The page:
the public interest. League of Women Voters of N.
Carolina v. N. Carolina, 769 F.3d 224, 236 (4th Cir.
2014) (citing Winter, 555 U.S. at 20). A plaintiff
must make a clear showing that he is likely to
succeed on the merits of its claim. Winter, 555 U.S.
at 20-22. Likewise, a plaintiff must make a clear
showing that he is likely to be irreparably harmed absent
injunctive relief. Id. Only then may the court
consider whether the balance of equities tips in the
plaintiff’s favor. Real Truth About Obama, Inc. v.
Fed. Election Comm’n, 575 F.3d 342, 346-47 (4th
Cir. 2009), vacated on other grounds, 559 U.S. 1089
(2010), reissued in part, 607 F.3d 355 (4th Cir.
2010), overruling Blackwelder Furniture Co. of
Statesville v. Seilig Mfg. Co., 550 F.2d 189 (4th Cir.
1977). Finally, the court must pay particular regard to the
public consequences of employing the extraordinary relief of
injunction. Id. at 347.
Prison Litigation Reform Act grants federal courts the
authority to order preliminary injunctive relief in civil
actions concerning prison conditions. See 18 U.S.C.
§ 3626(a)(2). However, “[p]reliminary injunctive
relief must be narrowly drawn, extend no further than
necessary to correct the harm the court finds requires
preliminary relief, and be the least intrusive means
necessary to correct that harm.” Id.
“The [C]ourt shall give substantial weight to any
adverse impact on public safety or the operation of a
criminal justice system caused by the preliminary relief and
shall respect the principles of comity [with state and local
law] in tailoring any preliminary relief.” Id.
preliminary injunctions are prohibitory in nature and
designed “to protect the status quo and to prevent
irreparable harm during the pendency of a lawsuit ultimately
to preserve the court’s ability to render a meaningful
judgment on the merits.” In re Microsoft Corp.
Antitrust Litig., 333 F.3d 517, 525 (4th Cir. 2003);
see Pashby v. Delia, 709 F.3d 307, 319 (4th Cir.
2013). In contrast, a mandatory preliminary injunction-which
Plaintiff seeks in this case-compels immediate action, does
not preserve the status quo, and should only be granted in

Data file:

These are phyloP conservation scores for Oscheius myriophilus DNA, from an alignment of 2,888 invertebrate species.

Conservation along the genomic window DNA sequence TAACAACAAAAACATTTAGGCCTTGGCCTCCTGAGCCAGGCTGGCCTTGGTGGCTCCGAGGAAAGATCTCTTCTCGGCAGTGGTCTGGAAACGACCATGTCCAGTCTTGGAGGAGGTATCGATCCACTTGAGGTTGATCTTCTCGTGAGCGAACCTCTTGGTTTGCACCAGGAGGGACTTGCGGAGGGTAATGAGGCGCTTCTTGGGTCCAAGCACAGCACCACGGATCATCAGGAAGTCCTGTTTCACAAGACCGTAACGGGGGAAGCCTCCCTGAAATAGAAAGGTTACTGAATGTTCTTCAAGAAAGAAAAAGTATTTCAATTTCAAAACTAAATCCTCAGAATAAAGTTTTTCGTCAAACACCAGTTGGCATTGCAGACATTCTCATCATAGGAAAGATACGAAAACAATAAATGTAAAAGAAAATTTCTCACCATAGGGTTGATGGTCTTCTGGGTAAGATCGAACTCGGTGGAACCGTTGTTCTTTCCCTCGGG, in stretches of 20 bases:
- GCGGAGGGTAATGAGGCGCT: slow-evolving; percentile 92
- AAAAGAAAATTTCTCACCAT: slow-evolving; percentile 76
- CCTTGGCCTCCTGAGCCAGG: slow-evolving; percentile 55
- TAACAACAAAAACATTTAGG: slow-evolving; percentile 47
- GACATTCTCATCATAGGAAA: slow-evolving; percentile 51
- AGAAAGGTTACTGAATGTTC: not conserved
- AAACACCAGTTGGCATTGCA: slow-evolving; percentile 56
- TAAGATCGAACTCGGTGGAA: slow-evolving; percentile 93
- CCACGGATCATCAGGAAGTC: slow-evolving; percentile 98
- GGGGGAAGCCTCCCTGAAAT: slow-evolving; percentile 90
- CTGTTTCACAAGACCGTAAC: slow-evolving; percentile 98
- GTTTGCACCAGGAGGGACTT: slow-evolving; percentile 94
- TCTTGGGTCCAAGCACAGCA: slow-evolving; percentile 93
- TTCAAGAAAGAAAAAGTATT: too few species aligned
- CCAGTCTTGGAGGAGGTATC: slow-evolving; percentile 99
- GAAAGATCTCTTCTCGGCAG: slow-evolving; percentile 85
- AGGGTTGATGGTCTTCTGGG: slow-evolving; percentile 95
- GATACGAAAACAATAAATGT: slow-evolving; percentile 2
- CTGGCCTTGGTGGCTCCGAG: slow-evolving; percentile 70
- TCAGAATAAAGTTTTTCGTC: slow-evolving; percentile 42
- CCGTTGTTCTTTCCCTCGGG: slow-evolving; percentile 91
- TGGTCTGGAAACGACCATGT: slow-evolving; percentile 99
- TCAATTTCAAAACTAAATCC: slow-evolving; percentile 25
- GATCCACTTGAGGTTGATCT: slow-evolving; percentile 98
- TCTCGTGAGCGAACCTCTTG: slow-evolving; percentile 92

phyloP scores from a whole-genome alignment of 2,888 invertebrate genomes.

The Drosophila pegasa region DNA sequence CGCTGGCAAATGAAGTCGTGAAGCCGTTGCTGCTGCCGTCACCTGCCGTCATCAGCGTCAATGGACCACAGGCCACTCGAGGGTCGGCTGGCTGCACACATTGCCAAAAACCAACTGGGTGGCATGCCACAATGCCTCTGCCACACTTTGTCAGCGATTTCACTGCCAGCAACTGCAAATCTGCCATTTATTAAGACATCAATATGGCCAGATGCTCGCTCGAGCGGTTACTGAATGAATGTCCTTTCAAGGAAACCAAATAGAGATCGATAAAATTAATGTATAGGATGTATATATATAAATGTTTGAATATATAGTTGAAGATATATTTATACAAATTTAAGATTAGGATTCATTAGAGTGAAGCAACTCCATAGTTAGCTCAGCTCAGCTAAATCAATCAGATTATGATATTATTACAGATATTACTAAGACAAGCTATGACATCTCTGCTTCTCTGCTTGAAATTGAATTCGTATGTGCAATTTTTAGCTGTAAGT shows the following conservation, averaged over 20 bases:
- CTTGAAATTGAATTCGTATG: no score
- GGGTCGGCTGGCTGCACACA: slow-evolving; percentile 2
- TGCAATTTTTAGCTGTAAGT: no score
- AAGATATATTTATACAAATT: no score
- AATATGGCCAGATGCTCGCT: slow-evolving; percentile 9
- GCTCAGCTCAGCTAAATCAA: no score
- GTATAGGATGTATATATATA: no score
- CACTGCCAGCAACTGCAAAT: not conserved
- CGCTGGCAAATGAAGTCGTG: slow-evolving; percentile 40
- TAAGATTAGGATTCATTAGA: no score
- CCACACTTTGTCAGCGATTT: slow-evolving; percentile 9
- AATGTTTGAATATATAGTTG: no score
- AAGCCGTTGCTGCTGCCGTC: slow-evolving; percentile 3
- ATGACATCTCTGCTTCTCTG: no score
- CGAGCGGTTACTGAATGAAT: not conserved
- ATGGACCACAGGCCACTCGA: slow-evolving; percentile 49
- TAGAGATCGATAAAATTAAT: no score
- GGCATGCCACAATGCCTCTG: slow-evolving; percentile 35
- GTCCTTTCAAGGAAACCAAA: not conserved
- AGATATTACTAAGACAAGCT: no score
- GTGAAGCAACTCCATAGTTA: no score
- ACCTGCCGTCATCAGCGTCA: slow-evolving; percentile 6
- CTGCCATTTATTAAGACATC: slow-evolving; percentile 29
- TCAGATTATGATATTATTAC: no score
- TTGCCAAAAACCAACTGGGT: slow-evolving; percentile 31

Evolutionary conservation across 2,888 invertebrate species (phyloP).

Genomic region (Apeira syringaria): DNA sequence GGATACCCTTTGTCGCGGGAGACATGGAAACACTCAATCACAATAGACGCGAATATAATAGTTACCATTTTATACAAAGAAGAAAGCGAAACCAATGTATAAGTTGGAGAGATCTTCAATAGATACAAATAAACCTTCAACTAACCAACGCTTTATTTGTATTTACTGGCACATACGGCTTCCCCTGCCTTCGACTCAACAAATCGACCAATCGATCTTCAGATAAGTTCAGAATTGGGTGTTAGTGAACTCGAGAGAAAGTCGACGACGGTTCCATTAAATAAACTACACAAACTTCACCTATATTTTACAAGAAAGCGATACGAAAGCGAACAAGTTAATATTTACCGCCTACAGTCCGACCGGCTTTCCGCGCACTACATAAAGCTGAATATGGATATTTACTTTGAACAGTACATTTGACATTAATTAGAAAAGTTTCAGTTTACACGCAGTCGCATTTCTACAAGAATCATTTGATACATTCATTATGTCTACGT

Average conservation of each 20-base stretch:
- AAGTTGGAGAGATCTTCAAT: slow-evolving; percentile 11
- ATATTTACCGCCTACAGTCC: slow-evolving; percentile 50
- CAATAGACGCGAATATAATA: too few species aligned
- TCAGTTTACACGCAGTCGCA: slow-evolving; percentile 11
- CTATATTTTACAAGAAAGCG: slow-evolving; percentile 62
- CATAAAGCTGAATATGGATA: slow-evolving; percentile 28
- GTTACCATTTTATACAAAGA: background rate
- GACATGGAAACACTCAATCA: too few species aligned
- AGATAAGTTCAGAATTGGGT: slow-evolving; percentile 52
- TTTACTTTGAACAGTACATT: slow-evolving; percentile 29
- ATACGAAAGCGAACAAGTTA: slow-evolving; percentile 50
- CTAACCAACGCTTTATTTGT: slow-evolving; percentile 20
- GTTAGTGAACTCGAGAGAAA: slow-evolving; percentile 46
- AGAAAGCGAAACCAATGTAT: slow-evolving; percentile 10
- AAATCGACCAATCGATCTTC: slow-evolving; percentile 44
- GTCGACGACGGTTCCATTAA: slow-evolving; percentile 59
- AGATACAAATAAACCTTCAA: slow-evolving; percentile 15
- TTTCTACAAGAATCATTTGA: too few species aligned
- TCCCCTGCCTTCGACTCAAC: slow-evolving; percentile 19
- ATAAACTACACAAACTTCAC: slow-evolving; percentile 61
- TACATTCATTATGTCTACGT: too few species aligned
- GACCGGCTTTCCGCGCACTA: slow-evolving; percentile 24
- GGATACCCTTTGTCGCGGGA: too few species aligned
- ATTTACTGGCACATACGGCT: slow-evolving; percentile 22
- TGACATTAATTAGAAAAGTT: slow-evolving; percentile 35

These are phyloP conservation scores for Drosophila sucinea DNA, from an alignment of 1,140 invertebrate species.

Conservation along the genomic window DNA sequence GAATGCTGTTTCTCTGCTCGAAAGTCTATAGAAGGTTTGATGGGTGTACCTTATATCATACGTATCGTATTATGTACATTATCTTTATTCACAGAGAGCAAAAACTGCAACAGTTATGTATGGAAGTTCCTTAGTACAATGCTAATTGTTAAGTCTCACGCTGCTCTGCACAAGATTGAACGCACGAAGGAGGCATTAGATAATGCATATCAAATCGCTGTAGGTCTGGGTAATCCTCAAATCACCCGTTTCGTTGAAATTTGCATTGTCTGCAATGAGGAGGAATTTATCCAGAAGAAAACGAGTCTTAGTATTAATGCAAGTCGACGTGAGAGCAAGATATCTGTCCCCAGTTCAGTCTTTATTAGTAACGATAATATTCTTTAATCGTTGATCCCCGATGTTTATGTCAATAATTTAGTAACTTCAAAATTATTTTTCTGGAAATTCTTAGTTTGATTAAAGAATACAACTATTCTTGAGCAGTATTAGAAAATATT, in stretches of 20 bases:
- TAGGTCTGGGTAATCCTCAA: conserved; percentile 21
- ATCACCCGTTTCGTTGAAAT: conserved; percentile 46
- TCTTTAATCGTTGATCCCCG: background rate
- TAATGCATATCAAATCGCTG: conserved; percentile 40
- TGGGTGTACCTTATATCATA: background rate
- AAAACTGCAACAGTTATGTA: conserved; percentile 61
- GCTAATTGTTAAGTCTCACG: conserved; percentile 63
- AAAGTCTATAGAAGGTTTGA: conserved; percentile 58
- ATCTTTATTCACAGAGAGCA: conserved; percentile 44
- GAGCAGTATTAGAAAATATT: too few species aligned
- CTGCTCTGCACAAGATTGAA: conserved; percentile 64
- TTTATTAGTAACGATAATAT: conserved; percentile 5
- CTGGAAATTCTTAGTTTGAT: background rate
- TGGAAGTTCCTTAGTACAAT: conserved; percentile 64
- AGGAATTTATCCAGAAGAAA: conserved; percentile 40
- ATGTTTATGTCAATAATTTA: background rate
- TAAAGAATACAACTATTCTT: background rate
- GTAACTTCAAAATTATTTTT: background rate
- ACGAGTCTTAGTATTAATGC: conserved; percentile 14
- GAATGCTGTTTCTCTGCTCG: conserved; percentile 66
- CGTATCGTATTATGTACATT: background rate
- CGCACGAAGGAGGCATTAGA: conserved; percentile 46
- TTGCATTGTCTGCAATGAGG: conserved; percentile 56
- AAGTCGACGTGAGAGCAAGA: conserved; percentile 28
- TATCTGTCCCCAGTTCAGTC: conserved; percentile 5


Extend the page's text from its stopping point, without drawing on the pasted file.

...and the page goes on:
“circumstances when the exigencies of the situation
demand such relief.” Wetzel v. Edwards, 635
F.2d 283, 286 (4th Cir. 1980) (prison conditions case).
“The authority of the district court judge to issue a
preliminary injunction, especially a mandatory one[, ] should
be sparingly exercised.” Id.
Court finds Plaintiff is not entitled to mandatory
preliminary injunctive relief compelling prison officials to
immediately alter the status quo of Plaintiff’s living
conditions at Lee Correctional Institution. After reviewing
the record in this case, the Court agrees with the Magistrate
Judge that Plaintiff has not made a clear showing that he is
likely to succeed on the merits or suffer irreparable harm in
the absence of preliminary relief. In so finding, the Court
adheres to the well-established principle “that absent
the most extraordinary circumstances, federal courts are not
to immerse themselves in the management of state prisons or
substitute their judgment for that of the trained penological
authorities charged with the administration of such
facilities.” Taylor v. Freeman, 34 F.3d 266,
268 (4th Cir. 1994). This case does not present such an
extraordinary circumstance warranting immediate injunctive
relief. Because Plaintiff has failed to establish the
threshold elements necessary to demonstrate the need for a
preliminary injunction, the Court must deny preliminary
Court has reviewed the entire record, including the
Magistrate Judge’s R & R and Plaintiff’s
objections, and applied the relevant law. The Court has
conducted a de novo review of the R & R and finds no
merit in Plaintiff’s objections. For the reasons stated
in this Order and in the Magistrate Judge’s R & R,
the Court overrules Plaintiff’s ...